The hero of James Lee Burke's recent best-seller Rain Gods, cousin to lawman Billy Bob Holland and a genuine product of the South, both old and new, Hackberry Holland makes his first appearance in this early gem from "America's best novelist" (The Denver Post).
Against the backdrop of growing civil rights turmoil in a sultry border town, the hard-drinking ex-POW attorney yields to the myriad urgings of his wife, his brother, and his so-called friends to make a bid for a congressional seat - and finds himself embroiled in the seamy world of Texas powerbrokers. And when Hack attempts to overturn an old army buddy's conviction, and crosses paths with a beautiful union organizer who speaks to his heart in a way no one else has, he finds both a new love and a new purpose as he breaks free from the shackles of wealth and expectation to bring justice to the underserved.
©2010 James Lee Burke (P)2010 Simon & Schuster
The Publisher's summary reads like a romance novel when this is is classic James Lee Burke: Intellent story telling based on deep introspection and human nature. Dark poetry in hot, steamy Texas in the time when "Negro" was considered polite language and Hispanics were ignored. A preclude to Rain Gods, it explains many character mysteries and painful memories. Will Patton, the narrator, layers language with meaning and tonality like silk over callouses.
This is another perfect conjoining of Burke and Patton, vivid in intensity and clarity. The audio-book was made for them. The voices are all there with nothing held back. The language is rough and necessary giving the listener the reality demanded by the characters. Burke and Patton never hold back; they flood our senses to overload making it up to us as the audience to rise to the occasion. Never look for an apology from these two. If you love what you hear, there is much more Burke / Patton out there. Hosanna, life is good.
Really enjoyed it. Took a little while to get the "context" of the era story takes place, but it takes nothing from the story. If you like the Patton/ Burke coop you'll love it (particularly if you liked "Rain Gods").
I love Burke, but I don't think this is quite a good as the others I have listened to. It starts out a little slowly, but then speeds up and has a great ending. Will Patton is terrific as always.
Ok, I'm a sucker this author's rendering of Texas border country and its characters. Burke brings an unapologetic empathy to his stories that is rare in this genre. His novels are full of humanity at its worst and best, and somehow he never lets us slide into the dull hum of desensitized overload that can muffle the mind. I love the voice of Patton for these books, a pitch perfect reader for the dignity and imperfection of Holland and his fellows.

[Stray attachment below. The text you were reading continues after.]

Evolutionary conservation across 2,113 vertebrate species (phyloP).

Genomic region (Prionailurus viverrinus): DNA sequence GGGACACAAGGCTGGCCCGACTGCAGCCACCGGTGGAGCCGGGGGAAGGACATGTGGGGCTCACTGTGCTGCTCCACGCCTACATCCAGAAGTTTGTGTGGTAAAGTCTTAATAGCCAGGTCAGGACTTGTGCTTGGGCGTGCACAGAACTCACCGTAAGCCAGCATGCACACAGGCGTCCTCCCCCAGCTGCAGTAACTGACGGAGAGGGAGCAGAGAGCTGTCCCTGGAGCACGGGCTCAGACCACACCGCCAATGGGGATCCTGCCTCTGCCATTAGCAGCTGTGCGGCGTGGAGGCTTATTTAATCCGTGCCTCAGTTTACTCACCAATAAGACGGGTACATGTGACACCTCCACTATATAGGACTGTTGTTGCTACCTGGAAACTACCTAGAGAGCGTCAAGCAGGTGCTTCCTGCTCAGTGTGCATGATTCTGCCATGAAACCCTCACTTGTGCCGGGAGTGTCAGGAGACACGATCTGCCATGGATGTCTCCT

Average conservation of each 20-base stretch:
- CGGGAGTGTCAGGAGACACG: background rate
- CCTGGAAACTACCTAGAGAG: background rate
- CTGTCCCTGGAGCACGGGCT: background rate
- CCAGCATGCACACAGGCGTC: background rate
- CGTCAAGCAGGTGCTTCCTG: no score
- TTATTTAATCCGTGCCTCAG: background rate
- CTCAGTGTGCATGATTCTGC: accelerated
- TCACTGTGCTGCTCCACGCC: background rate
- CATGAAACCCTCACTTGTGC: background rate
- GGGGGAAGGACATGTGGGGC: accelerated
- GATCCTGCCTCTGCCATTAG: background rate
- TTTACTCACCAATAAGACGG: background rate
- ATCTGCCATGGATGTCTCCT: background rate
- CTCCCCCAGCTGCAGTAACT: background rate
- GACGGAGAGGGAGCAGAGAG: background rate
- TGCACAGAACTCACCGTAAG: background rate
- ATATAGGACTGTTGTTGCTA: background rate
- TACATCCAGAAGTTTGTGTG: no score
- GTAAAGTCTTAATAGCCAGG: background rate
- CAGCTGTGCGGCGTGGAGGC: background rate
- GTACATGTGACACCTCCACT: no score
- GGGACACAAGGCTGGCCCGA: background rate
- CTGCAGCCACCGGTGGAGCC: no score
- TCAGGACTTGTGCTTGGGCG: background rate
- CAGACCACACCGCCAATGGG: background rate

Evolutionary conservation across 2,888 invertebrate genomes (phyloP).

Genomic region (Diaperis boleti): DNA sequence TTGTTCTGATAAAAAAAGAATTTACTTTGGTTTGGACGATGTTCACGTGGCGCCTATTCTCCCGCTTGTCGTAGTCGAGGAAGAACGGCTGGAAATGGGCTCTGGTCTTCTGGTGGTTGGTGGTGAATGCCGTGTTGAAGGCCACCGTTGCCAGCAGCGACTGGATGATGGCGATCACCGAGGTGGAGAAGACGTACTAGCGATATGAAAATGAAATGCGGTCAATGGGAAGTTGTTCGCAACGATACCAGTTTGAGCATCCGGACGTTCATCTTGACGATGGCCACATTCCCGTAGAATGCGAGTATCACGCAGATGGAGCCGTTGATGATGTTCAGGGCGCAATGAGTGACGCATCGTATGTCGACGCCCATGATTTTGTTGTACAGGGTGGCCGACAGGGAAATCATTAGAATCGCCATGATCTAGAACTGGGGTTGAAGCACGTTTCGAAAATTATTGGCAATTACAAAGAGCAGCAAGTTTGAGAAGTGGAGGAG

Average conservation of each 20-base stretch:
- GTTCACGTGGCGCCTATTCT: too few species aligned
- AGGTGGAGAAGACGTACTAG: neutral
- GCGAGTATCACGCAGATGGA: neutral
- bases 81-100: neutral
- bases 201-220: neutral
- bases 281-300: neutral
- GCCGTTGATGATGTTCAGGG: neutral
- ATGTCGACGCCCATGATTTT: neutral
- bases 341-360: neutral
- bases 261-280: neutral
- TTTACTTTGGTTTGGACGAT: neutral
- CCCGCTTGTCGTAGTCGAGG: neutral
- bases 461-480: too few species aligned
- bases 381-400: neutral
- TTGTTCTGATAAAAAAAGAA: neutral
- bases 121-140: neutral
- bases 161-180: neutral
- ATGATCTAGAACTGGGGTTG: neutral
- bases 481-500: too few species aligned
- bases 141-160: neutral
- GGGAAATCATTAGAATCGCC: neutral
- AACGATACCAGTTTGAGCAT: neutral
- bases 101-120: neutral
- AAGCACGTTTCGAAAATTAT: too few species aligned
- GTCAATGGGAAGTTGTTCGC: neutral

I love James Lee Burke - but I must say this was probably my least favorite book. His second book with this charater is better, and you don't need to read this one to enjoy the next. Skip it -
The title of this review expresses my ambivalence between the quality of the writing and story telling, and my intense dislike of the main character. The four star rating is largely homage to Burke's writing, and his bringing to life the farm worker's struggle for fair treatment. It's also in appreciation of the light he casts on the type of people who succeed in politics, and why.
There are scenes between Hack and Veresa that are drawn with a surgeon's scalpel, and you can almost feel the blood oozing out of your own pores. Similarly, Hack's brother's complaints have the ring of truth and I longed for him to throw Hack out on his drunk butt.
Hack's political career is drawn from the headlines. The lurid details of his drunken escapades can be found in the real reports of politicians' misdeeds, sorry to say.
Hackberry Holland is an abhorrent character. He's a selfish, self-absorbed, egotistical, alcoholic who blames all of his problems on other people. In many ways, he's stereotyped, as are the women with whom he interacts.
He falls into the farm workers struggle not out of principle, but in an alcoholic binge. I would have had more respect for him had he had some principle about it.
Yes, he was a POW in a Chinese camp and his treatment there defies comprehension. Burke describes it extensively, and in great detail. Too much is given over to this, so much so that it felt like mere sensationalism, a disappointment from a writer of Burke's ability.
Will Patton does his usual excellent job narrating the book.
Although overall I enjoyed the book, I'm not sure I'll read any more books featuring Hackberry Holland.
I am a huge fan of James Lee Burke but I could not figure out what this book was about. Was it about Hollands father? Burke continued to reference Hollands father and John Wesley Hardin. This added nothing to the book. Was it about Holland's Korean war experience? Again he spends quite a bit of time recounting this experience with only little relevance at the end of the book.
It is hard to become interested in the welfare of Holland. He has no charisma and you really do not care what happens to him. Burke should retire this uninteresting character. As usual, Will Patton was wonderful as the narrator. I will not waste my time with another book with Holland as the character.
Say something about yourself!
I listened to this because it was written by James Lee Burke. It's a decent listen yet in no way compares to others by Burke. Does give the intro into Hackberry. Again, I only stuck with it because I'm a serious Burke fan! Otherwise, it gave me a hangover without having to take a drink!
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